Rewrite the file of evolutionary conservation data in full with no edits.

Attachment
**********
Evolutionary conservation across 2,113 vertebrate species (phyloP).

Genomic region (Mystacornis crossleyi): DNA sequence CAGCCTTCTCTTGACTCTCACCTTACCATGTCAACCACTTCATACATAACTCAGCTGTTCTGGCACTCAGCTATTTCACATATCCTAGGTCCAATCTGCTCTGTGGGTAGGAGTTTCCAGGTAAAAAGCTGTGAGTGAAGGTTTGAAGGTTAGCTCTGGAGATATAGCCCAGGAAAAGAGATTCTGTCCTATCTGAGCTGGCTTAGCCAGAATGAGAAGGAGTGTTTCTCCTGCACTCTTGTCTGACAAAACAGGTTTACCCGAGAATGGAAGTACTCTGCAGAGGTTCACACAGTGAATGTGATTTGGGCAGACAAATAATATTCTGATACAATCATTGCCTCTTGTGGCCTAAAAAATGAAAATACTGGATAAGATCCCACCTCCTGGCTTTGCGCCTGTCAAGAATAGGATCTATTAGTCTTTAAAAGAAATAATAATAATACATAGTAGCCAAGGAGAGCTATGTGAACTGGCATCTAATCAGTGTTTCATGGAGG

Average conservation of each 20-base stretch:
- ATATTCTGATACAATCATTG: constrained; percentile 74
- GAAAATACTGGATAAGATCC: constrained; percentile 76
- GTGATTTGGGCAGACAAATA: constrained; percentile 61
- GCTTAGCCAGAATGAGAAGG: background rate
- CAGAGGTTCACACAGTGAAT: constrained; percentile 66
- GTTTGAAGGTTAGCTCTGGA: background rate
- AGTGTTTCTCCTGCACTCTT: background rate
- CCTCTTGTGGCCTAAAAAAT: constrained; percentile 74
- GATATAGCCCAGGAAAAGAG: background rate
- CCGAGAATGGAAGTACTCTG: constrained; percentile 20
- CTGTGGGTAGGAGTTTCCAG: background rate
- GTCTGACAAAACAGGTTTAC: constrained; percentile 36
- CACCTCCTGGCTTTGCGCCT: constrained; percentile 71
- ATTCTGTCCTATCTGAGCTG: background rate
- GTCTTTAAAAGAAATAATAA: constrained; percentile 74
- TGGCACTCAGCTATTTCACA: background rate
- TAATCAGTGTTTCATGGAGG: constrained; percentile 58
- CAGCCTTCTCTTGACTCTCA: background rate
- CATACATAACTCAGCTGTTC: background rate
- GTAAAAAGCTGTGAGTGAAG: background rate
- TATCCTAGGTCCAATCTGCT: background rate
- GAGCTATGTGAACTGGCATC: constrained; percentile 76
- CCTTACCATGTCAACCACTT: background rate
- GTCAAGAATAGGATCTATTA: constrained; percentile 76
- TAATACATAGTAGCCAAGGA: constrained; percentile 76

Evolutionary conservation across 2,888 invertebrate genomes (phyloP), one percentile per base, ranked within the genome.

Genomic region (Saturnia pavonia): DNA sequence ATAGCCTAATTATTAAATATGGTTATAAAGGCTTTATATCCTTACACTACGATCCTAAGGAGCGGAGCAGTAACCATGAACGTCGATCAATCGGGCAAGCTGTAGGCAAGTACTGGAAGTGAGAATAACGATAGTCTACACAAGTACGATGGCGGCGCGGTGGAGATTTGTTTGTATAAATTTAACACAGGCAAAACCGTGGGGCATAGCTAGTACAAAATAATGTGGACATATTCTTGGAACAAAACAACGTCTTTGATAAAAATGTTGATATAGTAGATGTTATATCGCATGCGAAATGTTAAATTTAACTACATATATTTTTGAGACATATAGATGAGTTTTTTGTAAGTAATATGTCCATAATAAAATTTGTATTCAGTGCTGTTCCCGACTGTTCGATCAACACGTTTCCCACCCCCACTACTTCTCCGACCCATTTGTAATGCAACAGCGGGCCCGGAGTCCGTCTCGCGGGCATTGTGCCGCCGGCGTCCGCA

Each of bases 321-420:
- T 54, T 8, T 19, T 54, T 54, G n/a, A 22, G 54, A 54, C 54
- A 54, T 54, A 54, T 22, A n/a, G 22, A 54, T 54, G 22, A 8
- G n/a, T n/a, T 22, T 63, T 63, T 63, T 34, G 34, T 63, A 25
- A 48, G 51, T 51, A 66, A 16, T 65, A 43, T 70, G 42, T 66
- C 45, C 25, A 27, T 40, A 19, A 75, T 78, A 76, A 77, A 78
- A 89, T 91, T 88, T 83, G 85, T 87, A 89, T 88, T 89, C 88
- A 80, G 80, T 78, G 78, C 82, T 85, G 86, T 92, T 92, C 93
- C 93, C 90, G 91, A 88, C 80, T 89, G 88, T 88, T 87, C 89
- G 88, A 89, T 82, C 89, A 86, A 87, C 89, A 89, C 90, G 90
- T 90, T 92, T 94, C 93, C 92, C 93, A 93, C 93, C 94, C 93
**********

Evolutionary conservation across 2,113 vertebrate species (phyloP).

Genomic region (Mystacornis crossleyi): DNA sequence CAGCCTTCTCTTGACTCTCACCTTACCATGTCAACCACTTCATACATAACTCAGCTGTTCTGGCACTCAGCTATTTCACATATCCTAGGTCCAATCTGCTCTGTGGGTAGGAGTTTCCAGGTAAAAAGCTGTGAGTGAAGGTTTGAAGGTTAGCTCTGGAGATATAGCCCAGGAAAAGAGATTCTGTCCTATCTGAGCTGGCTTAGCCAGAATGAGAAGGAGTGTTTCTCCTGCACTCTTGTCTGACAAAACAGGTTTACCCGAGAATGGAAGTACTCTGCAGAGGTTCACACAGTGAATGTGATTTGGGCAGACAAATAATATTCTGATACAATCATTGCCTCTTGTGGCCTAAAAAATGAAAATACTGGATAAGATCCCACCTCCTGGCTTTGCGCCTGTCAAGAATAGGATCTATTAGTCTTTAAAAGAAATAATAATAATACATAGTAGCCAAGGAGAGCTATGTGAACTGGCATCTAATCAGTGTTTCATGGAGG

Average conservation of each 20-base stretch:
- ATATTCTGATACAATCATTG: constrained; percentile 74
- GAAAATACTGGATAAGATCC: constrained; percentile 76
- GTGATTTGGGCAGACAAATA: constrained; percentile 61
- GCTTAGCCAGAATGAGAAGG: background rate
- CAGAGGTTCACACAGTGAAT: constrained; percentile 66
- GTTTGAAGGTTAGCTCTGGA: background rate
- AGTGTTTCTCCTGCACTCTT: background rate
- CCTCTTGTGGCCTAAAAAAT: constrained; percentile 74
- GATATAGCCCAGGAAAAGAG: background rate
- CCGAGAATGGAAGTACTCTG: constrained; percentile 20
- CTGTGGGTAGGAGTTTCCAG: background rate
- GTCTGACAAAACAGGTTTAC: constrained; percentile 36
- CACCTCCTGGCTTTGCGCCT: constrained; percentile 71
- ATTCTGTCCTATCTGAGCTG: background rate
- GTCTTTAAAAGAAATAATAA: constrained; percentile 74
- TGGCACTCAGCTATTTCACA: background rate
- TAATCAGTGTTTCATGGAGG: constrained; percentile 58
- CAGCCTTCTCTTGACTCTCA: background rate
- CATACATAACTCAGCTGTTC: background rate
- GTAAAAAGCTGTGAGTGAAG: background rate
- TATCCTAGGTCCAATCTGCT: background rate
- GAGCTATGTGAACTGGCATC: constrained; percentile 76
- CCTTACCATGTCAACCACTT: background rate
- GTCAAGAATAGGATCTATTA: constrained; percentile 76
- TAATACATAGTAGCCAAGGA: constrained; percentile 76

Evolutionary conservation across 2,888 invertebrate genomes (phyloP), one percentile per base, ranked within the genome.

Genomic region (Saturnia pavonia): DNA sequence ATAGCCTAATTATTAAATATGGTTATAAAGGCTTTATATCCTTACACTACGATCCTAAGGAGCGGAGCAGTAACCATGAACGTCGATCAATCGGGCAAGCTGTAGGCAAGTACTGGAAGTGAGAATAACGATAGTCTACACAAGTACGATGGCGGCGCGGTGGAGATTTGTTTGTATAAATTTAACACAGGCAAAACCGTGGGGCATAGCTAGTACAAAATAATGTGGACATATTCTTGGAACAAAACAACGTCTTTGATAAAAATGTTGATATAGTAGATGTTATATCGCATGCGAAATGTTAAATTTAACTACATATATTTTTGAGACATATAGATGAGTTTTTTGTAAGTAATATGTCCATAATAAAATTTGTATTCAGTGCTGTTCCCGACTGTTCGATCAACACGTTTCCCACCCCCACTACTTCTCCGACCCATTTGTAATGCAACAGCGGGCCCGGAGTCCGTCTCGCGGGCATTGTGCCGCCGGCGTCCGCA

Each of bases 321-420:
- T 54, T 8, T 19, T 54, T 54, G n/a, A 22, G 54, A 54, C 54
- A 54, T 54, A 54, T 22, A n/a, G 22, A 54, T 54, G 22, A 8
- G n/a, T n/a, T 22, T 63, T 63, T 63, T 34, G 34, T 63, A 25
- A 48, G 51, T 51, A 66, A 16, T 65, A 43, T 70, G 42, T 66
- C 45, C 25, A 27, T 40, A 19, A 75, T 78, A 76, A 77, A 78
- A 89, T 91, T 88, T 83, G 85, T 87, A 89, T 88, T 89, C 88
- A 80, G 80, T 78, G 78, C 82, T 85, G 86, T 92, T 92, C 93
- C 93, C 90, G 91, A 88, C 80, T 89, G 88, T 88, T 87, C 89
- G 88, A 89, T 82, C 89, A 86, A 87, C 89, A 89, C 90, G 90
- T 90, T 92, T 94, C 93, C 92, C 93, A 93, C 93, C 94, C 93